Dr. Milagros Castillo-Montoya, Assistant Professor in the Higher Education and Student Affairs master’s program, has devoted her career to investigating, pursuing, and implementing inclusivity and access in higher education. Castillo-Montoya’s passion for educational equity stems from her own life. A first-generation Puerto Rican, she was the first in her family to earn a college degree and later graduate degrees. Raised in a family with very little financial means, education served as her entry to a new world. The further she advanced in her education, however, the less Castillo-Montoya found other students who looked or sounded like her or who shared similar lived experiences. During her undergraduate years, she committed herself to serving minoritized students and improving their college educational experiences in the hope that it would support their retention and graduation. A graduate of Rutgers University (B.A., M.S.W.) and Teachers College, Columbia University (Ed.D.), Castillo-Montoya’s research focuses on educational equity for historically underserved college student populations, with a particular emphasis on learning and development for Black and Latinx students.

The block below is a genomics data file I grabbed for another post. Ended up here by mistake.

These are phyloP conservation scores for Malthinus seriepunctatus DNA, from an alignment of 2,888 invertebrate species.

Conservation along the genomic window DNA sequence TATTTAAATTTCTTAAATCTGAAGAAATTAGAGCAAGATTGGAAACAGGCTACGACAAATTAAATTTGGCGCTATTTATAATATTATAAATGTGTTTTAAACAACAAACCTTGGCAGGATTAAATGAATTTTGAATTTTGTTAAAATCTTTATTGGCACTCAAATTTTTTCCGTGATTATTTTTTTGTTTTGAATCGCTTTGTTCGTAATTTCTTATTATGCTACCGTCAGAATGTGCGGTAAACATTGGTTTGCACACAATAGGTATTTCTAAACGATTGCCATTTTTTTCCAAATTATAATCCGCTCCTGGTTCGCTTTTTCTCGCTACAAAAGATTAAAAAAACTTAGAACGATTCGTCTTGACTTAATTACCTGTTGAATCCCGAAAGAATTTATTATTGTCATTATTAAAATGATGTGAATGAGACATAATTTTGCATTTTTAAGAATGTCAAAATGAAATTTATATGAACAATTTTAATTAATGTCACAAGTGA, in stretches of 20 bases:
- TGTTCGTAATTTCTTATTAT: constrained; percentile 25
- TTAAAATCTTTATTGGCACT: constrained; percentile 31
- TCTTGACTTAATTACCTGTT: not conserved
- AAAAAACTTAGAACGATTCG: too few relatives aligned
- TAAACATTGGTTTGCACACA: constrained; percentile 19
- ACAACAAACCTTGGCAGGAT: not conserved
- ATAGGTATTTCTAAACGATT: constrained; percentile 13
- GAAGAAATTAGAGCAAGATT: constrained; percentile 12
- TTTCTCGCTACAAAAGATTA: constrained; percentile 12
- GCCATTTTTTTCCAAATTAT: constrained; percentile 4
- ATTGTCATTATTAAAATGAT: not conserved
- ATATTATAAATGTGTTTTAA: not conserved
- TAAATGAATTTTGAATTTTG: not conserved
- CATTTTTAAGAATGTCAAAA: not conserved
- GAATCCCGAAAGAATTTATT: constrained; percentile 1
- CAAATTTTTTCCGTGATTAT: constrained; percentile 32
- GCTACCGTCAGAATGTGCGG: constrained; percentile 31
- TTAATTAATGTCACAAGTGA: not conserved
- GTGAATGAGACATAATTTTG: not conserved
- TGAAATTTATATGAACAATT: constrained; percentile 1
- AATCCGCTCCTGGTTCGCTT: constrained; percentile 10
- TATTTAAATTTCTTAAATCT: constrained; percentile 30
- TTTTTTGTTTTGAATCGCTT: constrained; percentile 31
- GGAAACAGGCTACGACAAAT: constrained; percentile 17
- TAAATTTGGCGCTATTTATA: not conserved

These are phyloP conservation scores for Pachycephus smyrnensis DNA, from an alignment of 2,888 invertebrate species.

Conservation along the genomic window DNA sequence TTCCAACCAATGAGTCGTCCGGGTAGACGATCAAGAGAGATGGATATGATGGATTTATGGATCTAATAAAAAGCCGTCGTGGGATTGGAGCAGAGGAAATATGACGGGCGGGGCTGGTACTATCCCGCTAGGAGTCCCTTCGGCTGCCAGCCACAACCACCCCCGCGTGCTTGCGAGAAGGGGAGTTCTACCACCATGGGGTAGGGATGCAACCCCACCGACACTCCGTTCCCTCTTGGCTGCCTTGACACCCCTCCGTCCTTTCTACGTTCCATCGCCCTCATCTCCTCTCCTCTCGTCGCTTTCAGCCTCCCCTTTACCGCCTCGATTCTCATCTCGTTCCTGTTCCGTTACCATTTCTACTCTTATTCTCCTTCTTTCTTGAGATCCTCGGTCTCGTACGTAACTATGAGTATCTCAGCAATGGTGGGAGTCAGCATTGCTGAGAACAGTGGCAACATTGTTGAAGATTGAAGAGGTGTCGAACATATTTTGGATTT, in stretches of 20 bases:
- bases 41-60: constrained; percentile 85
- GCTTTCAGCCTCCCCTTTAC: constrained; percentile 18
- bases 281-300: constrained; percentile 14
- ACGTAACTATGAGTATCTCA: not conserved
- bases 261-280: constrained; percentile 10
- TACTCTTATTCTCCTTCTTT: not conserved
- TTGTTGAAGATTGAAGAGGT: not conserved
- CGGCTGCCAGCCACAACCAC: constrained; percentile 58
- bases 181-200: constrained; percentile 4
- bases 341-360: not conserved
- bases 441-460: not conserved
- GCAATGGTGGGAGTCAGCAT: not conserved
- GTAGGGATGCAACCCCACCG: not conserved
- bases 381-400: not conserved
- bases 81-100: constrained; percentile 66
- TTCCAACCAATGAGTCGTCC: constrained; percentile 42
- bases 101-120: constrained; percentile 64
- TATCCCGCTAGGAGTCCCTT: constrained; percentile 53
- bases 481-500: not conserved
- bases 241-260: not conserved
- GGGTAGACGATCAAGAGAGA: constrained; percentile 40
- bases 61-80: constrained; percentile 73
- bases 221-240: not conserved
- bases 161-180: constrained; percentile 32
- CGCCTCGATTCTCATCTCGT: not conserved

As a researcher, she is the author of an impressive body of scholarship, and her excellence in research has earned her the Emerging Scholar award from ACPA-College Student Educators International. In 2016, Castillo-Montoya was the co-recipient of a grant from the White House Collaborative on Equity in Research on Women and Girls of Color. In June of 2018, she and Dr. Daisy Verduzco Reyes co-published a study about the impact of Latinx cultural centers on Latinx students’ identity development. And most recently, she is co-authoring a 2019 publication in New Directions for Teaching and Learning that explores how drawing on minoritized students’ funds of knowledge– what they know from their lived experiences– can support their academic learning.